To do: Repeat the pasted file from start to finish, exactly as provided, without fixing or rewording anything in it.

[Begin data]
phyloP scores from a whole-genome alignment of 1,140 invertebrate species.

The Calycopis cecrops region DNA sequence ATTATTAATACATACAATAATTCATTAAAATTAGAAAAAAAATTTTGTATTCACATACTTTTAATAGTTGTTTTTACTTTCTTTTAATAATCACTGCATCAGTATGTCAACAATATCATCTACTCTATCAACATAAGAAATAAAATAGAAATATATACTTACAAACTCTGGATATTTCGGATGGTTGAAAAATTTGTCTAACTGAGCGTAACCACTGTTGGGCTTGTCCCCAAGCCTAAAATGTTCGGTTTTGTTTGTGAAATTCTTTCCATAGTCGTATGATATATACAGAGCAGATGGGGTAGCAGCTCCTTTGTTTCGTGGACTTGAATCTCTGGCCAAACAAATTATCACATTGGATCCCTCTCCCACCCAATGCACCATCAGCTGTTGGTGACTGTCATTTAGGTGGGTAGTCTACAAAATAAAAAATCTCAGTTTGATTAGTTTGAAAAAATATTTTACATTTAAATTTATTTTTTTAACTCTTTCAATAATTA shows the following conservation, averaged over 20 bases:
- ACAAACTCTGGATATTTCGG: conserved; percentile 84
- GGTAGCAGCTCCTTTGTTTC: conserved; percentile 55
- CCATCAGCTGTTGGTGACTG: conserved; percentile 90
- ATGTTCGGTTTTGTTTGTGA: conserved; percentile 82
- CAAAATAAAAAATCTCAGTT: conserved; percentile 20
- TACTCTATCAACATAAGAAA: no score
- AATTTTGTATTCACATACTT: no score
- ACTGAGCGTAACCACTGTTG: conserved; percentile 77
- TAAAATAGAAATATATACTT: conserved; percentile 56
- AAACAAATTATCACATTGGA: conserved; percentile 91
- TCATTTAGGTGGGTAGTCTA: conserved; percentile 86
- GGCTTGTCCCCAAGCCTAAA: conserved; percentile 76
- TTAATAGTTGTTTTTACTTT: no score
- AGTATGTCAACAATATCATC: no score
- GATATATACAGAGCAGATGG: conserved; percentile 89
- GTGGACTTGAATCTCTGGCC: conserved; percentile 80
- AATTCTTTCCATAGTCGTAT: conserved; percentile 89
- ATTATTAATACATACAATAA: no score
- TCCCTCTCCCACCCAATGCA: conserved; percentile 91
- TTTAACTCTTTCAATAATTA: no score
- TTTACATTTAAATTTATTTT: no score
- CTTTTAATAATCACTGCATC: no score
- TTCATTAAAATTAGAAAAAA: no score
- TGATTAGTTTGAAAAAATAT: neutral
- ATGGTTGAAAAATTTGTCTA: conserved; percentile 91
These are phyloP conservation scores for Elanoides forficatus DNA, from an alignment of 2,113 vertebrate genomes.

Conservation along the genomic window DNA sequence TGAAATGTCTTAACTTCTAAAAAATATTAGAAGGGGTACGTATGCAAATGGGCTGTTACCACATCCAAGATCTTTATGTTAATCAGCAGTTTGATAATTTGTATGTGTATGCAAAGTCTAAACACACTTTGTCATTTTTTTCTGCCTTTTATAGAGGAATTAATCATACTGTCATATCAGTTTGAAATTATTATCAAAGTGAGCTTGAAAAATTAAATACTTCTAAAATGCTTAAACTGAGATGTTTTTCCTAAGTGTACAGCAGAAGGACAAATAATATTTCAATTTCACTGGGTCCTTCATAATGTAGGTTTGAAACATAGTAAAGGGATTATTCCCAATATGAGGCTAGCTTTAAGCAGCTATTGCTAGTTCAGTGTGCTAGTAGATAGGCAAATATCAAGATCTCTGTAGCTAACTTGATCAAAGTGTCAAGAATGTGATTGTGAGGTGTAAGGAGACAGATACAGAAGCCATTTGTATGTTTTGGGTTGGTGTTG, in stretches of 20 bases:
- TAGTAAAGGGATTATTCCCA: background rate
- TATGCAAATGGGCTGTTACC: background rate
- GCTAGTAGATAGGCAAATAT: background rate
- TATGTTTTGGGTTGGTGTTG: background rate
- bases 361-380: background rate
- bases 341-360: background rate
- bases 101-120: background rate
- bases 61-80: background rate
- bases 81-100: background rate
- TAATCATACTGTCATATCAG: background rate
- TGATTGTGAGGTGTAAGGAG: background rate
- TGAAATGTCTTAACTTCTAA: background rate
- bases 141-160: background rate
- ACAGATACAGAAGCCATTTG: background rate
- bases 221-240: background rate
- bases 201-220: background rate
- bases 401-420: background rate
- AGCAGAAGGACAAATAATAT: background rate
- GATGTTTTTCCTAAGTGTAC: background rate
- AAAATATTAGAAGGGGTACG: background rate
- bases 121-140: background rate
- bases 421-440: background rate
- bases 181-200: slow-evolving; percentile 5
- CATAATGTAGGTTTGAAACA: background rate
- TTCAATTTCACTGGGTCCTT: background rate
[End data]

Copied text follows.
phyloP scores from a whole-genome alignment of 1,140 invertebrate species.

The Calycopis cecrops region DNA sequence ATTATTAATACATACAATAATTCATTAAAATTAGAAAAAAAATTTTGTATTCACATACTTTTAATAGTTGTTTTTACTTTCTTTTAATAATCACTGCATCAGTATGTCAACAATATCATCTACTCTATCAACATAAGAAATAAAATAGAAATATATACTTACAAACTCTGGATATTTCGGATGGTTGAAAAATTTGTCTAACTGAGCGTAACCACTGTTGGGCTTGTCCCCAAGCCTAAAATGTTCGGTTTTGTTTGTGAAATTCTTTCCATAGTCGTATGATATATACAGAGCAGATGGGGTAGCAGCTCCTTTGTTTCGTGGACTTGAATCTCTGGCCAAACAAATTATCACATTGGATCCCTCTCCCACCCAATGCACCATCAGCTGTTGGTGACTGTCATTTAGGTGGGTAGTCTACAAAATAAAAAATCTCAGTTTGATTAGTTTGAAAAAATATTTTACATTTAAATTTATTTTTTTAACTCTTTCAATAATTA shows the following conservation, averaged over 20 bases:
- ACAAACTCTGGATATTTCGG: conserved; percentile 84
- GGTAGCAGCTCCTTTGTTTC: conserved; percentile 55
- CCATCAGCTGTTGGTGACTG: conserved; percentile 90
- ATGTTCGGTTTTGTTTGTGA: conserved; percentile 82
- CAAAATAAAAAATCTCAGTT: conserved; percentile 20
- TACTCTATCAACATAAGAAA: no score
- AATTTTGTATTCACATACTT: no score
- ACTGAGCGTAACCACTGTTG: conserved; percentile 77
- TAAAATAGAAATATATACTT: conserved; percentile 56
- AAACAAATTATCACATTGGA: conserved; percentile 91
- TCATTTAGGTGGGTAGTCTA: conserved; percentile 86
- GGCTTGTCCCCAAGCCTAAA: conserved; percentile 76
- TTAATAGTTGTTTTTACTTT: no score
- AGTATGTCAACAATATCATC: no score
- GATATATACAGAGCAGATGG: conserved; percentile 89
- GTGGACTTGAATCTCTGGCC: conserved; percentile 80
- AATTCTTTCCATAGTCGTAT: conserved; percentile 89
- ATTATTAATACATACAATAA: no score
- TCCCTCTCCCACCCAATGCA: conserved; percentile 91
- TTTAACTCTTTCAATAATTA: no score
- TTTACATTTAAATTTATTTT: no score
- CTTTTAATAATCACTGCATC: no score
- TTCATTAAAATTAGAAAAAA: no score
- TGATTAGTTTGAAAAAATAT: neutral
- ATGGTTGAAAAATTTGTCTA: conserved; percentile 91
These are phyloP conservation scores for Elanoides forficatus DNA, from an alignment of 2,113 vertebrate genomes.

Conservation along the genomic window DNA sequence TGAAATGTCTTAACTTCTAAAAAATATTAGAAGGGGTACGTATGCAAATGGGCTGTTACCACATCCAAGATCTTTATGTTAATCAGCAGTTTGATAATTTGTATGTGTATGCAAAGTCTAAACACACTTTGTCATTTTTTTCTGCCTTTTATAGAGGAATTAATCATACTGTCATATCAGTTTGAAATTATTATCAAAGTGAGCTTGAAAAATTAAATACTTCTAAAATGCTTAAACTGAGATGTTTTTCCTAAGTGTACAGCAGAAGGACAAATAATATTTCAATTTCACTGGGTCCTTCATAATGTAGGTTTGAAACATAGTAAAGGGATTATTCCCAATATGAGGCTAGCTTTAAGCAGCTATTGCTAGTTCAGTGTGCTAGTAGATAGGCAAATATCAAGATCTCTGTAGCTAACTTGATCAAAGTGTCAAGAATGTGATTGTGAGGTGTAAGGAGACAGATACAGAAGCCATTTGTATGTTTTGGGTTGGTGTTG, in stretches of 20 bases:
- TAGTAAAGGGATTATTCCCA: background rate
- TATGCAAATGGGCTGTTACC: background rate
- GCTAGTAGATAGGCAAATAT: background rate
- TATGTTTTGGGTTGGTGTTG: background rate
- bases 361-380: background rate
- bases 341-360: background rate
- bases 101-120: background rate
- bases 61-80: background rate
- bases 81-100: background rate
- TAATCATACTGTCATATCAG: background rate
- TGATTGTGAGGTGTAAGGAG: background rate
- TGAAATGTCTTAACTTCTAA: background rate
- bases 141-160: background rate
- ACAGATACAGAAGCCATTTG: background rate
- bases 221-240: background rate
- bases 201-220: background rate
- bases 401-420: background rate
- AGCAGAAGGACAAATAATAT: background rate
- GATGTTTTTCCTAAGTGTAC: background rate
- AAAATATTAGAAGGGGTACG: background rate
- bases 121-140: background rate
- bases 421-440: background rate
- bases 181-200: slow-evolving; percentile 5
- CATAATGTAGGTTTGAAACA: background rate
- TTCAATTTCACTGGGTCCTT: background rate